The director known for her interpretations of Shakespeare, Bertolt Brecht, Henrik Ibsen and Benjamin Britten has seamlessly bridged the worlds of theatre and opera after an initially reluctant conversion to the latter. Ahead of her staging of Billy Budd at the Royal Opera House she tells George Hall of an unlikely but fruitful odyssey
Deborah Warner has an early memory of being taken to Stratford-upon-Avon as a child, which led to her first steps into directing. “The very first Shakespeare I saw was The Merchant of Venice with Judi Dench as Portia,” she says. “I must have been nine. I was very excited by it. I went back to my Quaker boarding school – where I was not particularly happy – and made myself very happy directing a scene or two from the play when we were supposed to be at Sunday worship. We did it in a cupboard by means of whispering, though obviously not quietly enough, because we were punished severely.”
From this humble beginning, Warner has gone on to become one of the UK’s leading theatremakers – the term ‘theatremaker’ is a favourite of hers – and one with a fully international career. Originally specialising in spoken theatre, she later expanded into working on non-theatrical texts including The Waste Land and Handel’s Messiah. Despite an initial lack of interest in opera that bordered on antipathy, she began to tackle the art form with increasing fervour. A sought-after guest at La Scala, Milan, the Metropolitan in New York, Glyndebourne, English National Opera and the Royal Opera House, these days she works at all the best operatic addresses with the best collaborators.
Warner, 59, grew up in Burford in the Cotswold hills, where her father was an antique dealer and his shop a kind of Aladdin’s cave. “He sold the items through stories – people picked up an object and he told a story about it that was so compelling that they needed to buy it. It took me a long time to work out that he was a frustrated director who had found a wonderful avenue for his creativity. He was really running a tiny theatre.”
Her visits to the Royal Shakespeare Company continued, “but I didn’t realise that they coincided with the most exciting period of experimental theatremaking in Britain: the 1960s.” One memorable highlight was Peter Brook’s A Midsummer Night’s Dream. “I can’t pretend that I knew I was looking at one of the seminal Shakespeare productions, but I loved it.”
A bit later she left her boarding school because she wasn’t enjoying it, persuading her parents to send her to a sixth-form college instead. “I wanted to do history of art at A level: that was my way out,” she says. So from the age of 16 to 18 she studied at St Clare’s College in Oxford and became involved in undergraduate drama. “I worked in wardrobe and props and acquired a sizeable experience of what undergraduate drama was and how it was structured. I still didn’t know what a director was, but I did know that I didn’t want to act.”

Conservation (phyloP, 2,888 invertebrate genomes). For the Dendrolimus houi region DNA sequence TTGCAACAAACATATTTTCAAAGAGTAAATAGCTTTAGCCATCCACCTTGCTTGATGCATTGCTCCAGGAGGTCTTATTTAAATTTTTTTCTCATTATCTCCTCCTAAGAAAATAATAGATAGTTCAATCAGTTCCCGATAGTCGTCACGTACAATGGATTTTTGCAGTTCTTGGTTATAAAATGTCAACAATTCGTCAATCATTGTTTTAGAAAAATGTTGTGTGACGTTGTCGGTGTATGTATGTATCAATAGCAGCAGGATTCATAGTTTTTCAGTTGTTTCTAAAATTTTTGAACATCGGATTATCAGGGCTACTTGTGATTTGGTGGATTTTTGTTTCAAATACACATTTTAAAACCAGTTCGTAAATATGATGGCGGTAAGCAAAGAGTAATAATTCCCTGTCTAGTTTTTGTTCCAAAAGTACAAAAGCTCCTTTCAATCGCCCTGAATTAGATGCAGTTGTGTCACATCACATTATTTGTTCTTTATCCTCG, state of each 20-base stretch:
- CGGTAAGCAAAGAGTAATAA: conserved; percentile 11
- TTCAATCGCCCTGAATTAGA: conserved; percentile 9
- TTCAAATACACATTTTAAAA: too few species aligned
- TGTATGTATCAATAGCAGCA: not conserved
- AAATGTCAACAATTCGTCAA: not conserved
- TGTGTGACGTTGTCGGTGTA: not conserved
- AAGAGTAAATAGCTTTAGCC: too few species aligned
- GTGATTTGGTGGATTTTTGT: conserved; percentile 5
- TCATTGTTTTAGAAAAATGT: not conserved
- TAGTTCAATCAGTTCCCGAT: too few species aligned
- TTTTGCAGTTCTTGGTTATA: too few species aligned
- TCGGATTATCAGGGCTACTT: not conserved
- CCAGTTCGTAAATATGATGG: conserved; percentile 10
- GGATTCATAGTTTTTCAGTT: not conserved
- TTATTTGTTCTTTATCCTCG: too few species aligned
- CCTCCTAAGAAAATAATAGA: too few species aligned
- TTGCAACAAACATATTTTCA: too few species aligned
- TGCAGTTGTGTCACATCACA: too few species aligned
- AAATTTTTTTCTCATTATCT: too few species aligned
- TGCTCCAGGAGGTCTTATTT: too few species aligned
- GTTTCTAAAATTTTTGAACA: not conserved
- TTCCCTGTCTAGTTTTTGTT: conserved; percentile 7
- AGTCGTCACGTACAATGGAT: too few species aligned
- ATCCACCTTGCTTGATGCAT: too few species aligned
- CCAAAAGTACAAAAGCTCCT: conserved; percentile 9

She applied to drama school and was accepted by the Royal Central School of Speech and Drama, though being unsure of what she wanted to do opted for a two-year stage management course. “In my interview I said that I wanted to be a director, though I don’t know why. What was wonderful for me was to be in London and to go to the theatre every night for three years. That was from 1977 to 1979, so it was a pretty exciting time.”
Then, in a bold move, she formed her own theatre company called Kick. “I had no choice, because I wanted to create theatre, and in those days there were no courses in directing: you simply had to begin to say that you were one.” She followed the model she had learned on the undergraduate circuit, returned to Oxford and put on a production of Brecht’s The Good Person of Szechwan. She says: “After three years at Central I knew lots of young actors and became very good at persuading people to work for nothing. I did that from 1981 until about 1985.”
In 1981, her production of Georg Buchner’s fragmentary play Woyzeck at the Edinburgh Fringe was successful, then from 1983 she made a start on Shakespeare with The Tempest, Measure for Measure the following year and King Lear in 1985. By this time she and her company had become something of an institution at Edinburgh.
Kick was very much shaped by its actors, but it was also shaped by circumstance and the political climate. “Thatcherism was responsible for a seismic shift in regional theatre companies. Shakespeare was being drained out of them because there simply wasn’t the money to put it on, so we were able to fill a gap. I was young enough not to be frightened of Shakespeare, and I thought I’d better try to direct it.”
Warner developed what she describes as a “healthy feeling” that design was getting in the way of theatremaking. “In fact it was only healthy because we didn’t have any money, but concentrating on Shakespeare and on text and an empty space absolutely worked.” Brook was the guiding light. “When I was at Central I went to see Peter’s Ubu Roi at the Young Vic. I sat there and was dismayed and awed, because it was so startling and so inventive – the most wonderful act of theatremaking I’d ever seen.”
An important moment was her invitation in 1987 to direct for the RSC. “It was Titus Andronicus and I think, very simply put, every other director had turned it down. Brian Cox was to be Titus, and apparently they were all sitting around saying: ‘We haven’t got a director, no one wants to direct Titus’, when Brian said: ‘What about that Kick woman?’ So that’s how it came about. Indeed, I did go in there kicking and screaming because I thought I’d entered the establishment.”